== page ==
We all have a story to tell, and we learn from each other. Together we are stronger and wiser. Connected learning takes many forms: observing, reading, asking, reflecting, writing, speaking, audio, video and collaborating. Connected learning and leading is a participatory culture. It takes time, time to jump in, time to create new routines and time to build comfort. Courage is needed to put yourself “out there” and find your voice. It is worth the risk to gain insight, broader perspectives and recognize that “the smartest person in the room is the room”.

from 30 Days of Learning in Ontario: What Did We Learn Today? (posted today, May 1st)

The Posts

If you did not have an opportunity to follow the 30 Days of Learning in Ontario, I invite you to relive the experience by reading and commenting on the following posts from the past 30 days!

As we advance into the month of May, the Ontario School and System Leaders Edtech MOOCommunity will move ahead to explore the topic of Digital Citizenship, and I look forward to following, and participating in, the conversations that ensue.

Join in by following @ossemooc on Twitter, by monitoring the #ossemooc tag, and keeping an eye on the OSSEMOOC blog.

The learning continues …


Clouds, Docs, and Posts from #edCampSWO and #edCampLDN

CloudsDocsPosts500

“Clouds, Docs, Posts” by aforgrave, on Flickr

Yesterday, I followed #edCampSWO and #edCampLDN from afar, and wrote about the experience.  Here are some of the key pieces for easy access:

The Interactive TAG clouds & Twitter archive

The shared gDoc Notes

Forms to Gather Follow-Up Blog posts


Addendum: What I Learned TODAY!

I will confess I spent about an hour last night trying to get the #edCampSWO and #edCampLDN Blog Post Google Spreadsheets (above) to display something other than the raw responses from the Forms. I did manage to find posts on the web referencing the HYPERLINK and CONCATENATE functions with the intention of combining the Title and the URL cells from the Form Data into a single cell which would display the Title but link to the URL. I didn’t have any success, as the formula continually reverted to just the Title without the link. I similarly tried to create an active link to each authors’ Twitter profile and achieved the same, non-clickable result.  I also wanted to remove the Timestamp column — automatically inserted by the Form, but not really needed in the display. It would have been a simple five minute task to simple hand-code the information into the post — but I wanted it to dynamically update as new posts appear via the submission forms.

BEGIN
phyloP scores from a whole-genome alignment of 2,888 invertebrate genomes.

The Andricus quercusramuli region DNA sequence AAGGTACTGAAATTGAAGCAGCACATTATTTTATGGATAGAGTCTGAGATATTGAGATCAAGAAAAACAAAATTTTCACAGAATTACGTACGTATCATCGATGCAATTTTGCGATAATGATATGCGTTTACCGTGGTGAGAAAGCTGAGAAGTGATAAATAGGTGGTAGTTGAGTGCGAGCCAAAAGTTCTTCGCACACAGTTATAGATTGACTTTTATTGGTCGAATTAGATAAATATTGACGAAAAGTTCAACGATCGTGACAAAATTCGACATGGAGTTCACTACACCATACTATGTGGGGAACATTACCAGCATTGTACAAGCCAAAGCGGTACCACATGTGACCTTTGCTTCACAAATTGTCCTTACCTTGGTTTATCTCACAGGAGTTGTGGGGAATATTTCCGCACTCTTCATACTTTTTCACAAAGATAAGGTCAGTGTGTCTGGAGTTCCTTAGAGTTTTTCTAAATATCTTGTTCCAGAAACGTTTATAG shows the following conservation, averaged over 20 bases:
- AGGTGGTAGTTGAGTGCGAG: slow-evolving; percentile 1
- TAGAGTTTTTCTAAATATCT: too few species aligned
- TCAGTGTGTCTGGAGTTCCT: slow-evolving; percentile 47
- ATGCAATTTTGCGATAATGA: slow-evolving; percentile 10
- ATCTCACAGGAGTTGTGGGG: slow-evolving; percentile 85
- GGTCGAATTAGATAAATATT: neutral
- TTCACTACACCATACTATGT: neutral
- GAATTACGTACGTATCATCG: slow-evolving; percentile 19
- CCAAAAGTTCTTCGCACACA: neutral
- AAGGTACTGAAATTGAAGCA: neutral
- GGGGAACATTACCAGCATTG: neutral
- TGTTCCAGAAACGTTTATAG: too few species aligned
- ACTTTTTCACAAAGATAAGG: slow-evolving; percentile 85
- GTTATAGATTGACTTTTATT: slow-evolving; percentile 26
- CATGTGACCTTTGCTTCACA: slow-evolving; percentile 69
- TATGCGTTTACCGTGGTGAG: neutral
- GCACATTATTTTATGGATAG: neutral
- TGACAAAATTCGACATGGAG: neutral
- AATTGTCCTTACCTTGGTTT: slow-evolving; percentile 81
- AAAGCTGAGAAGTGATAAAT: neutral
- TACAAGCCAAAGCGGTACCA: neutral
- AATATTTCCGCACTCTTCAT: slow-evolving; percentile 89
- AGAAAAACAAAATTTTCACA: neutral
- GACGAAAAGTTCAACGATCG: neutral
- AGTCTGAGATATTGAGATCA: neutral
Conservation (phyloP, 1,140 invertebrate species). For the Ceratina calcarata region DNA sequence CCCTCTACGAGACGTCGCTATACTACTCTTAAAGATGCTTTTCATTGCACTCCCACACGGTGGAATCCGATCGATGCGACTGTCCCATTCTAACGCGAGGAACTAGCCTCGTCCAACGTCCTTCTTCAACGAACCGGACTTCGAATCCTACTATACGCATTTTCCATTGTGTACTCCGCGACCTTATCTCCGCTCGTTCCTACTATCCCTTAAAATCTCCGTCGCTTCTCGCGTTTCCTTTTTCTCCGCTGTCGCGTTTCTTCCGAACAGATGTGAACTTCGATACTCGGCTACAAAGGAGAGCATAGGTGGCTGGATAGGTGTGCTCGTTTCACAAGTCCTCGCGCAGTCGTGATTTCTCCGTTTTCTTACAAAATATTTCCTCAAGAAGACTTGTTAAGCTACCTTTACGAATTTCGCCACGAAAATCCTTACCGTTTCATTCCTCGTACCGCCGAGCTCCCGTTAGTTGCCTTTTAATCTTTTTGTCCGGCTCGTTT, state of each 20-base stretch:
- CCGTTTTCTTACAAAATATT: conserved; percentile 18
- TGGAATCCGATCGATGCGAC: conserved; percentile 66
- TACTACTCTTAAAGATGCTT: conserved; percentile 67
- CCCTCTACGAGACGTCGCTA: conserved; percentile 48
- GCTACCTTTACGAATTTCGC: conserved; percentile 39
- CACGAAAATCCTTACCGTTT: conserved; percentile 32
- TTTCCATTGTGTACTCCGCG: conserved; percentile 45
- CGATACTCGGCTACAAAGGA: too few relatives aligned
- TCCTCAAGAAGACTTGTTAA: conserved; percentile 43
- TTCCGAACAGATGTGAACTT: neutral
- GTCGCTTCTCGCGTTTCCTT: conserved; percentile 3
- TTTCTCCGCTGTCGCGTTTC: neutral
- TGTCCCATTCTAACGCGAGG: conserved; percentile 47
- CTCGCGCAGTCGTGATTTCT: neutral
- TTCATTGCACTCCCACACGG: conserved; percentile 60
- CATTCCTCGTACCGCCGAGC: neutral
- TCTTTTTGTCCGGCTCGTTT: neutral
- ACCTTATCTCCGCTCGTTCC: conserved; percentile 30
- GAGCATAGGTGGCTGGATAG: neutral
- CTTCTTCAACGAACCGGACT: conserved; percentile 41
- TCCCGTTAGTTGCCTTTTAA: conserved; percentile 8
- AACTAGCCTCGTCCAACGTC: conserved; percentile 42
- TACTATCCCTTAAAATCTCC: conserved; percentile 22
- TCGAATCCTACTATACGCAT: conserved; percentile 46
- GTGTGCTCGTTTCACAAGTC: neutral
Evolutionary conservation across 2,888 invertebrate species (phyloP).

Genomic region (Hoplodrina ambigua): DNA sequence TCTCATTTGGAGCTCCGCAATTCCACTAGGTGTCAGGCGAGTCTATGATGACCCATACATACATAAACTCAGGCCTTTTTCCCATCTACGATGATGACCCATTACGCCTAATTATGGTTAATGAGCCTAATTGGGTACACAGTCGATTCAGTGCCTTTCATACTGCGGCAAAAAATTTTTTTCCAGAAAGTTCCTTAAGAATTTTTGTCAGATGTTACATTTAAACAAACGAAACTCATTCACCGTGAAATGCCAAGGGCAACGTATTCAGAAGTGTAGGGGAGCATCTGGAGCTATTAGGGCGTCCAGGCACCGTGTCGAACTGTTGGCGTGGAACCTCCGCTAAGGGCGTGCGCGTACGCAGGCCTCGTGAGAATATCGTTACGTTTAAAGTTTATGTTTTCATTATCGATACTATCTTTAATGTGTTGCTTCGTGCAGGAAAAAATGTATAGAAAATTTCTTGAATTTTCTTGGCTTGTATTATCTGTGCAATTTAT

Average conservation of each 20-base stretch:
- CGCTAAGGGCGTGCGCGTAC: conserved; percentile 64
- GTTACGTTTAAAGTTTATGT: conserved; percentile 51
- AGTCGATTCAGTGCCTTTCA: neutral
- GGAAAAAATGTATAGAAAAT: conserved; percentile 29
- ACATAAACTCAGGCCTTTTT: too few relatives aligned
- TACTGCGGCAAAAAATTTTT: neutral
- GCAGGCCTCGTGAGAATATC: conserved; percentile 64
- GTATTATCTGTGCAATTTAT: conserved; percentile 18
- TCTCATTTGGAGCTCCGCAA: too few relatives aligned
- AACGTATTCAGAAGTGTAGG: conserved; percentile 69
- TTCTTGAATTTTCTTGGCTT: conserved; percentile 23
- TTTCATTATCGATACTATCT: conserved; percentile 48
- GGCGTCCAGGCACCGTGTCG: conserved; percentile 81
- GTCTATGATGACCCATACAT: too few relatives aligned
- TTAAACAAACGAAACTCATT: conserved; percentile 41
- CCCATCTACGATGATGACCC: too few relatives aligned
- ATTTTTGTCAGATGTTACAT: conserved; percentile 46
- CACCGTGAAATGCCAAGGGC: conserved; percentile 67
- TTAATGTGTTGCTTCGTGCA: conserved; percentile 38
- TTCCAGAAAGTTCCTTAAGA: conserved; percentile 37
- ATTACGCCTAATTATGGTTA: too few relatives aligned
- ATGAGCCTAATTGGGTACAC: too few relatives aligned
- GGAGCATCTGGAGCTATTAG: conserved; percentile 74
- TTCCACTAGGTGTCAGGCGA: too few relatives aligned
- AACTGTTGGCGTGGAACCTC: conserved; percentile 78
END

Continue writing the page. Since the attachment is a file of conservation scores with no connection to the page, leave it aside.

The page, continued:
cogdog-watercolor-200_reasonably_small

This morning, as I received notification that it was my turn in my Words with Friends game with my #ds106 colleague and friend Alan Levine (@cogdog), I sent him a chat message asking if he had any experience in fiddling with Google forms to display properly.  His reply referenced “Google being picky about wanting double quotes on strings” and “Try doing the formulas on a second sheet. It doesnt like messing with form response.”  I shared the spreadsheet with him, and in short order, he had a clickable @Twittername link. I had to fiddle with the third column formula to get it to display the blog Title rather than the URL, but it was easy to get it to work following the Twitter example.

Note that the now-published columns come from a new sheet “Blog Posts” and so the cell references below are back to the original sheet “Form Responses.”  To leave out the Timestamp column (or any other unwanted column), simply don’t include it on the now-published sheet.

For reference, the following formula displays the Title from cell C2 but links to the URL in cell D2, provided that there is data in that row (determined by an entry in cell B2, which contains the author’s name):

=if(‘Form Responses’!B2=””;””;(HYPERLINK(‘Form Responses’!D2, ‘Form Responses’!C2)))

The formula to concatenate the users’ Twitter handle onto the base Twitter URL and display it as a link is:

=if(‘Form Responses’!B2=””;””;HYPERLINK(CONCAT(“http://twitter.com/”,’Form Responses’!E2), ‘Form Responses’!E2))

Thanks, Alan! The learning continues! What will YOU learn today?